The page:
The U.S. Army has begun primary training for helicopter pilots using the Airbus UH-72A at the 110th Aviation Brigade, U.S. Army Aviation Center of Excellence at Fort Rucker, Ala. Forty students began academic work on December 10 and air work on January 11 in what will be a 22-week course that sees them graduate with an instrument rating. The Army is transitioning its basic training and basic combat skills training flying from a combination of the Bell TH-67 Creek and OH-58A/C Kiowa Warrior to the UH-72A over the course of the next four years. This year, 25 percent of students will train in the Airbus and the number will climb by 25 percent annually as the fleet grows to 204 from the current 61 and the Bells are retired.
The Army’s switch to the UH-72 in the primary training mission was not without controversy or its critics. Col. Kelly E. Hines, commander of the 110th, explained how training on the new helicopter is organized and what advantages it presents, what remains the same and what is different.
The ground school remains the same save some of the content. “It’s the same type of classes as when we were flying TH-67s, with the same time frames for basic and advanced instruments,” Hines said. “A lot of the systems are much more modern than what we had in the TH-67s or the OH-58s so the students are learning more of what this generation is meant to learn. Today’s students are much more computer savvy than us ‘old guys,’” but otherwise, he said, “nothing is different save that as a dual engine it is safer. We don’t have the single-engine type failure thing to worry about.”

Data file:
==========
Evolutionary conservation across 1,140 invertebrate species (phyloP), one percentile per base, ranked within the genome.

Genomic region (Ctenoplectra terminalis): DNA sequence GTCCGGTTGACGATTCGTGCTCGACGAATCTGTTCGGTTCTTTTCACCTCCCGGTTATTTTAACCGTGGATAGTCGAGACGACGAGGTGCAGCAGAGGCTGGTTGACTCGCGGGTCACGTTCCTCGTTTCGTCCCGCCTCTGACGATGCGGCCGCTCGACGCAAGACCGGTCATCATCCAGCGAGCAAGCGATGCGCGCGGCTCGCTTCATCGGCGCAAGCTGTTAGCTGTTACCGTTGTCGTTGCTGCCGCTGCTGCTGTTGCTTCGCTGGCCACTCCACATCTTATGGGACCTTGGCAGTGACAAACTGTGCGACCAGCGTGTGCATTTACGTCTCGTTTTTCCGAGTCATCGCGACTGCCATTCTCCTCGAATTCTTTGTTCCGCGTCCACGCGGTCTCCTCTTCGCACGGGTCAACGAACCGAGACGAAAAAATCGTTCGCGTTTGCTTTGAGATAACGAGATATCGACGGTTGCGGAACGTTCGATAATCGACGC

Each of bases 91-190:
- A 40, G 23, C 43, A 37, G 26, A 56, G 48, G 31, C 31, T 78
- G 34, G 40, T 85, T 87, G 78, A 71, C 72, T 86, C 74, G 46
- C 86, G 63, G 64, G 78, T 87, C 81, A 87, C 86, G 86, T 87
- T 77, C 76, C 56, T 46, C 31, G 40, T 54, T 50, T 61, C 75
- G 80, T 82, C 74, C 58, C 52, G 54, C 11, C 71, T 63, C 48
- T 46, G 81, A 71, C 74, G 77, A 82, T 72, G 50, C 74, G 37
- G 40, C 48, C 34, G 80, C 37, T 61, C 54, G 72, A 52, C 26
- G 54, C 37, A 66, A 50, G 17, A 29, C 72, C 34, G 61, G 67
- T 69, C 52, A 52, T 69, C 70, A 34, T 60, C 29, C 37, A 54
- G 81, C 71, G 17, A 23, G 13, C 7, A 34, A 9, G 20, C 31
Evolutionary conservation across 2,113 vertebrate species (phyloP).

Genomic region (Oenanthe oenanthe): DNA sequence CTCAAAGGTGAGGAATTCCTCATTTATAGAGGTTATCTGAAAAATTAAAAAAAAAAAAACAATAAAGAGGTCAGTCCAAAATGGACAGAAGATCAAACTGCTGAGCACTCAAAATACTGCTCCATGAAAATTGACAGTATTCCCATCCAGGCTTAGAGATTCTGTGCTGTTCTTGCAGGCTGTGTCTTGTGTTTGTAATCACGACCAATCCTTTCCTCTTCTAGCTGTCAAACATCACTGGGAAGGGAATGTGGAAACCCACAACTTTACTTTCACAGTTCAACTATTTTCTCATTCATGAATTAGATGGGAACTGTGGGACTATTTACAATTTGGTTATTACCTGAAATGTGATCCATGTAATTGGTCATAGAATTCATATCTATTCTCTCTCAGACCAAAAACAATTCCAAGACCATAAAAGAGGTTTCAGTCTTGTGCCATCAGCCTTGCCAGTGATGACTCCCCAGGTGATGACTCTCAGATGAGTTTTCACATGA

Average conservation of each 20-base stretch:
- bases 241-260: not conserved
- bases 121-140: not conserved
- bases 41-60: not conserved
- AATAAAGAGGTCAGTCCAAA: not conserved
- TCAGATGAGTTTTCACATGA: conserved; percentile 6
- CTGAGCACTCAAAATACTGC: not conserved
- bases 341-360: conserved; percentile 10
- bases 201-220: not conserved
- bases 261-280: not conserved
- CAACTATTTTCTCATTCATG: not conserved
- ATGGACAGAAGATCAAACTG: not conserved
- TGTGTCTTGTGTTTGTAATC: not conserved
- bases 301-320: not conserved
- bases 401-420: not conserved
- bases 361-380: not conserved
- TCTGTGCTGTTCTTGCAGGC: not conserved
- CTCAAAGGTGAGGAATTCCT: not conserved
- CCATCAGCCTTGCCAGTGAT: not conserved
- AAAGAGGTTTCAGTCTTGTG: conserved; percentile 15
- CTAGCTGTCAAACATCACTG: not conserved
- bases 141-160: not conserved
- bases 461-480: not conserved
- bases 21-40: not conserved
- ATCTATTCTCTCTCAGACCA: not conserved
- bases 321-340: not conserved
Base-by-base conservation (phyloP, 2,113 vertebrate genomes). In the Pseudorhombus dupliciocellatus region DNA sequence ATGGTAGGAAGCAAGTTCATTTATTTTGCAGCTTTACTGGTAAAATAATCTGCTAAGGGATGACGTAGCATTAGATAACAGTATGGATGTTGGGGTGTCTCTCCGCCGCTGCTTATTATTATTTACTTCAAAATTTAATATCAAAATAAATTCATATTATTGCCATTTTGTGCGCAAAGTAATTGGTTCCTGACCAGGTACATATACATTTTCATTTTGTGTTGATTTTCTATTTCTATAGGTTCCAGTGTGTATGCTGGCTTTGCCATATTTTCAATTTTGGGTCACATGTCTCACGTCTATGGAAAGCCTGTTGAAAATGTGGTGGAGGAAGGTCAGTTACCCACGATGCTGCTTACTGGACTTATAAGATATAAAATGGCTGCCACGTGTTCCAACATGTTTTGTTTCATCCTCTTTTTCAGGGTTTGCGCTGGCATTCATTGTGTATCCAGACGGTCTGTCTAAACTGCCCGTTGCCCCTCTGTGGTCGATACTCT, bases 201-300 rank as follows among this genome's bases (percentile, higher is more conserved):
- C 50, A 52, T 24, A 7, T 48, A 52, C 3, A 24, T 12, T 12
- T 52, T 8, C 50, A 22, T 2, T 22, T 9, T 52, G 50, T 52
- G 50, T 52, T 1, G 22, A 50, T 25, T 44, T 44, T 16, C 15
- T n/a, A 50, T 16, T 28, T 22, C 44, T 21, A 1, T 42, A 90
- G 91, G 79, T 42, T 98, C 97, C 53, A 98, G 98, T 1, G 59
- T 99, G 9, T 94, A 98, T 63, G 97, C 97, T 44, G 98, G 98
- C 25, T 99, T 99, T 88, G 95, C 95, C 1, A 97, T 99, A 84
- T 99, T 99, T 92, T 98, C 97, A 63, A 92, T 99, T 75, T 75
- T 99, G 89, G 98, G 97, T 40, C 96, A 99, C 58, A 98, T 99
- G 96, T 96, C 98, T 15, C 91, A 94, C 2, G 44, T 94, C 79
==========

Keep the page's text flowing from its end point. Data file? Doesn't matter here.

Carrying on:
Practice on the Ground
Simulators are also part of the mix early on, and that wasn’t the case with the TH-67. “Currently with primary training on the TH-67, the first time you do anything is when you sit in the aircraft, take off and go fly around. You get no simulation before getting in the aircraft,” Hines said. With the UH-72, students get simulator time first. Right now students have access to three level-B simulators. That number will soon grow to five and there is a plan to switch over the level-D simulators in the near future. During the course of their training students will receive 37 hours in simulators. “The way the LUH [UH-72] works is that you do the simulations a little bit before flying so the students see how it works and know how to start it without having the added stress of taking it up into a hover and taking off,” Hines said. “They don’t practice hovering in the simulator but they practice traffic patterns. Hovering in a simulator helps, but it’s not as realistic.” He added that students do take it off from the ground in a simulator. In addition, they do emergency procedures training in the sim before they sit in the aircraft. They learn how to operate systems, how to tune radios, how to load flight plans and so on.